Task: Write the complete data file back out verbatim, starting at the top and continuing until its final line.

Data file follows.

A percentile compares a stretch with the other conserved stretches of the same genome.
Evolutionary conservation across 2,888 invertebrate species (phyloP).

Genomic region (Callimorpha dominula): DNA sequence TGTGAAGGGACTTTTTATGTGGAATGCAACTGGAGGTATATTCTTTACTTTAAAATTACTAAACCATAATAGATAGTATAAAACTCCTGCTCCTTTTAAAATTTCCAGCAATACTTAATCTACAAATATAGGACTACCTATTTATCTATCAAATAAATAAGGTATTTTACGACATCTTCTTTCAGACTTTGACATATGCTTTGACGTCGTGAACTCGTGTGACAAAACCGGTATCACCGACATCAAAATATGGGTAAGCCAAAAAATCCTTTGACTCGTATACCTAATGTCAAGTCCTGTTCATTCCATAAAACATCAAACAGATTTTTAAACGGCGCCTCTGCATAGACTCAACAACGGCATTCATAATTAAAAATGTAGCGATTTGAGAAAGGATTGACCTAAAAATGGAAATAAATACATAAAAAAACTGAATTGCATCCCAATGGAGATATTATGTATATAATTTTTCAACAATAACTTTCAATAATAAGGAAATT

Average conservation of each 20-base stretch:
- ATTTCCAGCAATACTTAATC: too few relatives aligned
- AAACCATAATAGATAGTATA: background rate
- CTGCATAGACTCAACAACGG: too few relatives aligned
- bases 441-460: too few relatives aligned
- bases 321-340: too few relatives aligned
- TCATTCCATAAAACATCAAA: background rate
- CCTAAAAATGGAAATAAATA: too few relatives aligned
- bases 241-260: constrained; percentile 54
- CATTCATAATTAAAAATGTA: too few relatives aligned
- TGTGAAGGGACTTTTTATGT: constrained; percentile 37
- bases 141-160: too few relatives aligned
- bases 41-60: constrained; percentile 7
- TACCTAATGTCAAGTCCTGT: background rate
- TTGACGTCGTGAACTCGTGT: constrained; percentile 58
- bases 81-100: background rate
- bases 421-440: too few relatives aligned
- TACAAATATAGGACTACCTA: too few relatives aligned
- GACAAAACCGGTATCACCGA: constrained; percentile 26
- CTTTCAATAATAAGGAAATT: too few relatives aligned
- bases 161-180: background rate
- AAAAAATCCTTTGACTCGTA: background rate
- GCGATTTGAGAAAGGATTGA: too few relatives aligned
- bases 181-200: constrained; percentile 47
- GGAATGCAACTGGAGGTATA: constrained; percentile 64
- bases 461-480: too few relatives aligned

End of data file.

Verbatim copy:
A percentile compares a stretch with the other conserved stretches of the same genome.
Evolutionary conservation across 2,888 invertebrate species (phyloP).

Genomic region (Callimorpha dominula): DNA sequence TGTGAAGGGACTTTTTATGTGGAATGCAACTGGAGGTATATTCTTTACTTTAAAATTACTAAACCATAATAGATAGTATAAAACTCCTGCTCCTTTTAAAATTTCCAGCAATACTTAATCTACAAATATAGGACTACCTATTTATCTATCAAATAAATAAGGTATTTTACGACATCTTCTTTCAGACTTTGACATATGCTTTGACGTCGTGAACTCGTGTGACAAAACCGGTATCACCGACATCAAAATATGGGTAAGCCAAAAAATCCTTTGACTCGTATACCTAATGTCAAGTCCTGTTCATTCCATAAAACATCAAACAGATTTTTAAACGGCGCCTCTGCATAGACTCAACAACGGCATTCATAATTAAAAATGTAGCGATTTGAGAAAGGATTGACCTAAAAATGGAAATAAATACATAAAAAAACTGAATTGCATCCCAATGGAGATATTATGTATATAATTTTTCAACAATAACTTTCAATAATAAGGAAATT

Average conservation of each 20-base stretch:
- ATTTCCAGCAATACTTAATC: too few relatives aligned
- AAACCATAATAGATAGTATA: background rate
- CTGCATAGACTCAACAACGG: too few relatives aligned
- bases 441-460: too few relatives aligned
- bases 321-340: too few relatives aligned
- TCATTCCATAAAACATCAAA: background rate
- CCTAAAAATGGAAATAAATA: too few relatives aligned
- bases 241-260: constrained; percentile 54
- CATTCATAATTAAAAATGTA: too few relatives aligned
- TGTGAAGGGACTTTTTATGT: constrained; percentile 37
- bases 141-160: too few relatives aligned
- bases 41-60: constrained; percentile 7
- TACCTAATGTCAAGTCCTGT: background rate
- TTGACGTCGTGAACTCGTGT: constrained; percentile 58
- bases 81-100: background rate
- bases 421-440: too few relatives aligned
- TACAAATATAGGACTACCTA: too few relatives aligned
- GACAAAACCGGTATCACCGA: constrained; percentile 26
- CTTTCAATAATAAGGAAATT: too few relatives aligned
- bases 161-180: background rate
- AAAAAATCCTTTGACTCGTA: background rate
- GCGATTTGAGAAAGGATTGA: too few relatives aligned
- bases 181-200: constrained; percentile 47
- GGAATGCAACTGGAGGTATA: constrained; percentile 64
- bases 461-480: too few relatives aligned